Kois: She was right about everything! Every cut she made, every wording change she suggested, was more efficient and elegant and BETTER than what I had. I was like, Oh, so this is what editing is.
Helmuth: Tip for freelance writers: Set your Word preferences so that the cuts are in green or purple or something less aggressive. Because CUT is mostly what editors do. … And I don’t think any of us lie about the fact that we love what we didn’t cut or change!
Kois: Yes! It’s not a bunch of lies! If I didn’t have good feelings about the piece I would just kill it. I remember her email itself was very encouraging—“This is a good draft, there’s a lot that works”—I think she actually told me not to be intimidated by all the red, and that she was happy with where it was going.
Helmuth: The “this is great” email memo to a writer is an important part of the job.
Kois: So that’s what I try to do now. I almost always follow that model—extremely detailed edit, chipper cover note.
Helmuth: Have you ever gotten payback? Has Julia ever written a review for you that you slice up into a million pieces? Like, “You have such great material here”?
Kois: She is a much, much better writer than age-28 me. So it’s not as violent.
Helmuth: Ha! Were you ever edited by Plotz? Dude is cruel shoes.
Kois: Thank God, no.
Helmuth: David Plotz’s editing instincts are perfect, but he is NOT concerned with the thickness of his writer’s skin. This doesn’t bother me when he edits me. (I’m pretty thick-skinned.) He once eliminated several paragraphs of an introduction by telling me: BORING.
Helmuth: But I definitely edit his edits. When Emily Bazelon wrote this fantastic, deep story about the Nazi origins of modern anatomy, I was the first editor and Plotz was the top editor. He had some great suggestions, but there was one paragraph he didn’t like. So he highlighted it and typed: BLAH BLAH BLAH. I DON’T CARE ABOUT THIS. When I sent the story back to Emily (Emily, do not read this), I took out that line and said something like “David thought we could probably cut this part.”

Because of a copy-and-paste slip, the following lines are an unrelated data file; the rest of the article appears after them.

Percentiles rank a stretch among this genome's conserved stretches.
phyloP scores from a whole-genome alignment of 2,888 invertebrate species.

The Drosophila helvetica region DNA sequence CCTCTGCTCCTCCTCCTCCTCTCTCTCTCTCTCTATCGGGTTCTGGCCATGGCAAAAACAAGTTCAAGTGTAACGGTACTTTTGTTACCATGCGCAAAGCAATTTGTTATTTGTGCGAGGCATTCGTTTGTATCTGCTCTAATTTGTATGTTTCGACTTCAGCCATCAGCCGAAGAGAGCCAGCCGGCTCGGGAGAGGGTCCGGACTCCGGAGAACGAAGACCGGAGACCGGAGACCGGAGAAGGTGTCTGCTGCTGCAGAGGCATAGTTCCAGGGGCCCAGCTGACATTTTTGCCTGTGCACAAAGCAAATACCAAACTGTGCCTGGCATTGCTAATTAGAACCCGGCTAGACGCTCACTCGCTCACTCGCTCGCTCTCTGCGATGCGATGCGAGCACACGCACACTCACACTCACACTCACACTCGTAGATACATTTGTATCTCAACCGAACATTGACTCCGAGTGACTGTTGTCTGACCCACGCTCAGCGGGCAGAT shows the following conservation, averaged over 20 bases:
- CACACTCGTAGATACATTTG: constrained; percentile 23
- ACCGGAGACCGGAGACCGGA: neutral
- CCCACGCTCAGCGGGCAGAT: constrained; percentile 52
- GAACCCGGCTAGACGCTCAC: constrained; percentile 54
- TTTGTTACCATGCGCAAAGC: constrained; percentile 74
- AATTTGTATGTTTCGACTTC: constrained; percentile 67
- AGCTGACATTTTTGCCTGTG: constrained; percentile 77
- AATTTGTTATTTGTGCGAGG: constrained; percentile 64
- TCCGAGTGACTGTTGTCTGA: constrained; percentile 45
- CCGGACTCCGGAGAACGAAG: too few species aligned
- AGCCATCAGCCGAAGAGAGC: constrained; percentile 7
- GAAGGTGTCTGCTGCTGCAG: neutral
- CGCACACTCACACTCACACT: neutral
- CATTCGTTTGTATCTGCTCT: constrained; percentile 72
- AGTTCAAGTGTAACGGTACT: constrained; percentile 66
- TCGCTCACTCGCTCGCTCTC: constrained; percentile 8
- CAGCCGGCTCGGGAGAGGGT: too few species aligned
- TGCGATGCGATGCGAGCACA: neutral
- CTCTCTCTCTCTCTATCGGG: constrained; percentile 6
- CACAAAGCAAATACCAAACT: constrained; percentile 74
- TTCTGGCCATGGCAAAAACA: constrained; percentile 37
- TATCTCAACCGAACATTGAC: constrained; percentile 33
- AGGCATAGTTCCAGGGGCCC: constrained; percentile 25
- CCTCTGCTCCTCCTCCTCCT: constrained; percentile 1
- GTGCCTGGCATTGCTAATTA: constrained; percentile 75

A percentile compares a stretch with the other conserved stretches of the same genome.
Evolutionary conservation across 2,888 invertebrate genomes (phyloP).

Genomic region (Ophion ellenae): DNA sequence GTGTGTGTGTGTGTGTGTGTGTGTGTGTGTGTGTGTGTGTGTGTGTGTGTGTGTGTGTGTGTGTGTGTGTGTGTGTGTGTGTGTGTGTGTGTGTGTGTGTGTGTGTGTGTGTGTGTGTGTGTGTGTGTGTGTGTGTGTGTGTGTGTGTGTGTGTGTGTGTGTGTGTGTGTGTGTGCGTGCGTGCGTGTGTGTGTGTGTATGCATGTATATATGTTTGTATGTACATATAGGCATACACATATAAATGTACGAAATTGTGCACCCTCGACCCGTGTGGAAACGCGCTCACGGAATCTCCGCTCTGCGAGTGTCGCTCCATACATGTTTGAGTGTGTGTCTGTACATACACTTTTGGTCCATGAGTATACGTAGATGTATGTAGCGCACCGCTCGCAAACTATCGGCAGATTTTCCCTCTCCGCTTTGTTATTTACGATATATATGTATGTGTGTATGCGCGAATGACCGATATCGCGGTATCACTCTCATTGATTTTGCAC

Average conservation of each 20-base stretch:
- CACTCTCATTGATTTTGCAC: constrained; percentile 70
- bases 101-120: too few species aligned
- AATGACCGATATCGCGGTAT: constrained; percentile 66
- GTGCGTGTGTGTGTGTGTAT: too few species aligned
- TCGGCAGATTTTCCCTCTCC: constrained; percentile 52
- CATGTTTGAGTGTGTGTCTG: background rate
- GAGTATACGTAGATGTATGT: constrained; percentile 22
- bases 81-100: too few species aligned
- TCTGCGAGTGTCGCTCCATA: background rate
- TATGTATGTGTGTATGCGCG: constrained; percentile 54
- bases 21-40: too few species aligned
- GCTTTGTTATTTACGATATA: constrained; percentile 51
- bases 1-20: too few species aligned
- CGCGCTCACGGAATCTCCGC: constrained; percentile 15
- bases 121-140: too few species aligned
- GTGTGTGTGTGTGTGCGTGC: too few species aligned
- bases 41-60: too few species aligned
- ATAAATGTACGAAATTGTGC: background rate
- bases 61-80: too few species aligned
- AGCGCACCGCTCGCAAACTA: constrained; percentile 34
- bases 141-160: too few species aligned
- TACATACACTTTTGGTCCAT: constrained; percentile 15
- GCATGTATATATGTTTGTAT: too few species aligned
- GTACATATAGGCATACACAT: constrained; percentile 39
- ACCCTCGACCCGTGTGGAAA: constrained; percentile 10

Kois: That is awesome.
Helmuth: But Dan, don’t you worry that by rewriting things for the writers, you’re squelching their voices? Kois-ifying it too much?
Kois: I try to steer away from edits where in looking over it, I realize, “Oh this is just me trying to be clever.” But part of my job is not to Kois-ify necessarily but to Slate-ify—or in my case to Slate Book Review–ify. There is a certain level of prose elegance and argumentative flair we want out of these pieces, and sometimes it’s easier to just give writers examples rather than try to drag it out of them.
Helmuth: Yes, examples are good. Sometimes they just take the examples you give them, and sometimes they’re inspired to try something different but get what you’re looking for by looking at the editor’s “here’s how you might try it” suggestions. Hm, that doesn’t sound mean enough to be coming from you. It’s a good strategy!
Kois: I want writers to walk away bruised but invigorated and wanting more. Like they just ran Tough Mudder or something.
Helmuth: Ha! They’ll be limping for days but paradoxically feeling victorious. You probably don’t have to worry too much about one of my main editorial challenges: Making complicated things simple.
Kois: I am usually trying to get my writers to stop making simple things complicated.
Helmuth: Whether it’s a scientist writing or a science writer who has done a lot of reporting on a given subject, I think it’s really tricky for the writer to know what our audience doesn’t (and doesn’t need to!) know. One of my most common edits is to ask people to clarify, simplify, or remove jargon and technical details. If they’re interesting, great. But usually they get in the way. Also, I try to be easily confused—I’m always looking for ways that a smart but nonscience reader could misunderstand something.
Lai: What advice would you give young journalists?
Helmuth: The first advice journalists get (or should get) is “Don’t take editing personally.” But of course they do. How could they not?
Kois: Every time I get an edit on a piece I wrote, I still have to remind myself not to take it personally.
Helmuth: And you have to be willing to try again. Almost nobody can write the perfect piece for Slate the first or second time. It’s a learning process.
Kois: Thankfully when you’re learning with Laura, she’ll send you a carton of chocolates along with your gentle edit.
Helmuth: SHUT UP KOIS.